Colloquium: Eric Nielsen (Host: Moire Prescott)
Sep 13 @ 3:15 pm – 4:15 pm
Colloquium: Eric Nielsen (Host: Moire Prescott) @ BX102

Charting the Outer Reaches of Exoplanetary Systems: Wide-Separation Giant Planet Demographics with Direct Imaging

Eric Nielsen, Kavli Institute for Particle Astrophysics and Cosmology, Stanford University

Over the past decade, the combination of advances in adaptive optics, coronagraphy, and data processing has enabled the direct detection and characterization of giant exoplanets orbiting young, nearby stars. In addition to the wealth of information about exoplanetary atmospheres we obtain from spectroscopy of directly imaged planets, the demographics of these wide-separation planets allow us to directly test theories of planet formation, probing the outer planetary systems compared to transit and radial velocity techniques. In this talk I will present results from the Gemini Planet Imager Exoplanet Survey (GPIES), which surveyed 521 nearby stars for giant planet and brown dwarf companions orbiting beyond 5 AU, and is one of the largest, deepest direct imaging searches for exoplanets every conducted. The overall occurrence rate of substellar companions, and trends with companion mass, semi-major axis, and stellar mass are consistent with giant planets forming via core accretion, and point to different formation mechanisms for giant planets and brown dwarfs between 10 and 100 AU.


Colloquium: Raja GuhaThakurta (Host: Rene Walterbos)
Oct 4 @ 3:15 pm – 4:15 pm
Colloquium: Raja GuhaThakurta (Host: Rene Walterbos) @ BX102

The SPLASH Survey of the Andromeda Galaxy

Raja Guhathurkurta, University of California, Santa Cruz

Our nearest large spiral galaxy neighbor, the Andromeda galaxy (M31),
and its dwarf satellites, offer a panoramic yet detailed view of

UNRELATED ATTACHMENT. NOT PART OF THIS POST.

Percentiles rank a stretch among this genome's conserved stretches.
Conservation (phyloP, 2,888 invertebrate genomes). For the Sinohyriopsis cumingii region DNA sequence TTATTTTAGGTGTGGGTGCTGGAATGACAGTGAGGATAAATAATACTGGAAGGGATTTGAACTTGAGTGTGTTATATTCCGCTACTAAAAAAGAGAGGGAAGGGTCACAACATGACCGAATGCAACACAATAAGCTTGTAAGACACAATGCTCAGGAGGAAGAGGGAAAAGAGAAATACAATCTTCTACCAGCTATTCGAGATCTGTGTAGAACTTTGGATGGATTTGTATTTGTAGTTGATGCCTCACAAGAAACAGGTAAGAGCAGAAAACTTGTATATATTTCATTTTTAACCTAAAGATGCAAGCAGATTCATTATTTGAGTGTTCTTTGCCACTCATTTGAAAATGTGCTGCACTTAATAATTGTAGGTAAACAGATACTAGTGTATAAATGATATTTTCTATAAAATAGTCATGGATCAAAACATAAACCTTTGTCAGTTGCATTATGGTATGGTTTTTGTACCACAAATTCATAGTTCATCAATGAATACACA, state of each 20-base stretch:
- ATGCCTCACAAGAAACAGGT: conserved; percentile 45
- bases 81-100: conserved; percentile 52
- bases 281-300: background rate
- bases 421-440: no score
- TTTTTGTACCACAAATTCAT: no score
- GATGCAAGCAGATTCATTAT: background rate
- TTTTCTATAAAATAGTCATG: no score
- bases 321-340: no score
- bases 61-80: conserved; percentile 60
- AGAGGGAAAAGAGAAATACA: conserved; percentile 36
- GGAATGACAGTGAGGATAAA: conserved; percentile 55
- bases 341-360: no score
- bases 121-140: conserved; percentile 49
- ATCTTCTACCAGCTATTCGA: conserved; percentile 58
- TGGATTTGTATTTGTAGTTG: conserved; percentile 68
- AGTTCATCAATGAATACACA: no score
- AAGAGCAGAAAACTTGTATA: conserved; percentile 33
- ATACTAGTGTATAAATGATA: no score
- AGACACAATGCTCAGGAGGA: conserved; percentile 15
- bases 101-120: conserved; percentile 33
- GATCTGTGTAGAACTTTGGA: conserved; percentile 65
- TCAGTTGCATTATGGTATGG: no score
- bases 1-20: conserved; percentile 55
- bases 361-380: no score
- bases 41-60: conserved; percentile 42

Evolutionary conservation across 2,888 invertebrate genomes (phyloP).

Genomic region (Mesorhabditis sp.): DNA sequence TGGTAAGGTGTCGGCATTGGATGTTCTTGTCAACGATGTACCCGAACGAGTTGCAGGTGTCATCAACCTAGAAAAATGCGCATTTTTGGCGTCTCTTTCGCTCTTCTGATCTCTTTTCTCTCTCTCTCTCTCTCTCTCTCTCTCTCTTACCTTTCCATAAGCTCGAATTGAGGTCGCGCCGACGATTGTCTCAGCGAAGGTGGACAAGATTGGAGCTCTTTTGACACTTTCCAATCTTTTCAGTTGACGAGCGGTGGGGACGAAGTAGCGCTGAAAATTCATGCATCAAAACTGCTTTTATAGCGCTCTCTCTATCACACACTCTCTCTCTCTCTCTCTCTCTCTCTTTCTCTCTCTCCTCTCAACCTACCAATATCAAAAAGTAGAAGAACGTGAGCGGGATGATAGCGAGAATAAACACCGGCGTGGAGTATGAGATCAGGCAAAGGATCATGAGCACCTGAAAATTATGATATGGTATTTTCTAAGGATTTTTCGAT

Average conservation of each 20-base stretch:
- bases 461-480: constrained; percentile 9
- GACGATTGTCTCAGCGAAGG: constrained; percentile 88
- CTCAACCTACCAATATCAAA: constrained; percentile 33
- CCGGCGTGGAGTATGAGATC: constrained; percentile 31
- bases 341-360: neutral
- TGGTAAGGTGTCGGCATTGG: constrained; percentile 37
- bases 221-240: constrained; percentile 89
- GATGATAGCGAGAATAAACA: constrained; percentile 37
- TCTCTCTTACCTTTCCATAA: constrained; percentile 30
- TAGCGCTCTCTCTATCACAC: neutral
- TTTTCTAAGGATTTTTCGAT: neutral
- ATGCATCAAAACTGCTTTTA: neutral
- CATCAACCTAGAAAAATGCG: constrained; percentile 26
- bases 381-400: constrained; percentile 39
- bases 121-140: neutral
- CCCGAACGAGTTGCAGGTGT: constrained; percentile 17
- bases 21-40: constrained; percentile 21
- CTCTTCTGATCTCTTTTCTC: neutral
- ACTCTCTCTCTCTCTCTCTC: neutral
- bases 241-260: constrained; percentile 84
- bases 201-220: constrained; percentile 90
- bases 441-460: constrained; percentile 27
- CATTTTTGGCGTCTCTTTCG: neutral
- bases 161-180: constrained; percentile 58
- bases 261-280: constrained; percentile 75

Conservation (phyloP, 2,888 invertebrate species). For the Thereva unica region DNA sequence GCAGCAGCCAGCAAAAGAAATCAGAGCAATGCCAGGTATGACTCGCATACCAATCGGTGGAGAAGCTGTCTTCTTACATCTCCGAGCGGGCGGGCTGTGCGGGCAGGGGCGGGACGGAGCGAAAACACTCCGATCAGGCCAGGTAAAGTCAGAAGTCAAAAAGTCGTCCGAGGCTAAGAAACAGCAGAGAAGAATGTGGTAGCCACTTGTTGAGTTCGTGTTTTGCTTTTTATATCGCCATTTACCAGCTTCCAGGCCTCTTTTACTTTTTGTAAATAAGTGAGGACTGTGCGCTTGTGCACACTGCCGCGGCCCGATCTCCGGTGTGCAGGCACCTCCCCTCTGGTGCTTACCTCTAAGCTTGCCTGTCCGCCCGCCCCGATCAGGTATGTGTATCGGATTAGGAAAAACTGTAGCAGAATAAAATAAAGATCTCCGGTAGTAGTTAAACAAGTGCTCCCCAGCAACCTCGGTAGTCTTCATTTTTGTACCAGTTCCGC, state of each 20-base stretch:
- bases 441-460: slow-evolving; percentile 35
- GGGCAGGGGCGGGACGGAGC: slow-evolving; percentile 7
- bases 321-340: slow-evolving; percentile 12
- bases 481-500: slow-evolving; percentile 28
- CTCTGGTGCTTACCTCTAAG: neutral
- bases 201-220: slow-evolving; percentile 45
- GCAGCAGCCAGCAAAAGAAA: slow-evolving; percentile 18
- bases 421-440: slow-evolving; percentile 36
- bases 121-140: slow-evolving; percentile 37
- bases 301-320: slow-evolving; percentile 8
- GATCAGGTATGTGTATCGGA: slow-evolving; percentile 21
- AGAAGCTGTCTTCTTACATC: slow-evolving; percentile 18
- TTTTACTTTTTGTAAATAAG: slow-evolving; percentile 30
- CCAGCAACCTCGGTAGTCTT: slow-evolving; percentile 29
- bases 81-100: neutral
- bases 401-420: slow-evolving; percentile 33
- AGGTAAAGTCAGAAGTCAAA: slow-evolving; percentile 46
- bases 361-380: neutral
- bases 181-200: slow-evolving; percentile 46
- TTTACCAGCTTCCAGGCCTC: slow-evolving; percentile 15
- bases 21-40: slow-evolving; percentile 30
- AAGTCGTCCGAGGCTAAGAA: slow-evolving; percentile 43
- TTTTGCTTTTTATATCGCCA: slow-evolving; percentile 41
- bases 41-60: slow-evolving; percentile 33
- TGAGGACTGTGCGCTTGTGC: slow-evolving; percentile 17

galaxy formation and evolution in our astronomical backyard. This
system also serves as an excellent laboratory for the study of stellar
populations because the stars are all practically at the same distance
from us. I will present results from the SPLASH (Spectroscopic and
Photometric Landscape of Andromeda’s Stellar Halo) survey, the
backbone of which was a large Keck DEIMOS spectroscopic survey of
evolved stars in M31. Most of the SPLASH spectroscopic targets in
M31’s disk were selected from the PHAT (Panchromatic Hubble Andromeda
Treasury) survey, a wide-field 6-filter Hubble Space Telescope mosaic
image of a portion of the disk of M31. The talk will cover a range of
science topics including: Local Group dynamics, structure/substructure
and metallicity of M31’s stellar halo, satellite tidal interactions,
disk/halo interface, dynamical heating of the disk, and rare stellar

Colloquium: Rixin Li (Host: Wladimir Lyra)
Nov 22 @ 3:15 pm – 4:15 pm
Colloquium: Rixin Li (Host: Wladimir Lyra) @ BX102

Simulating Planetesimal Formation in the Kuiper Belt and Beyond

Rixin Li, University of Arizona

A critical step in planet formation is to build super-km-sized planetesimals in protoplanetary disks. The origin and demographics of planetesimals are crucial to understanding the Solar System, circumstellar disks, and exoplanets. I will overview the current status of planetesimal formation theory. Specifically, I will present our recent simulations of planetesimal formation by the streaming instability, a mechanism to aerodynamically concentrate pebbles in protoplanetary disks. I will then discuss the connections between our numerical models and recent astronomical observations and Solar System explorations. I will explain why all planetesimals likely formed as binaries.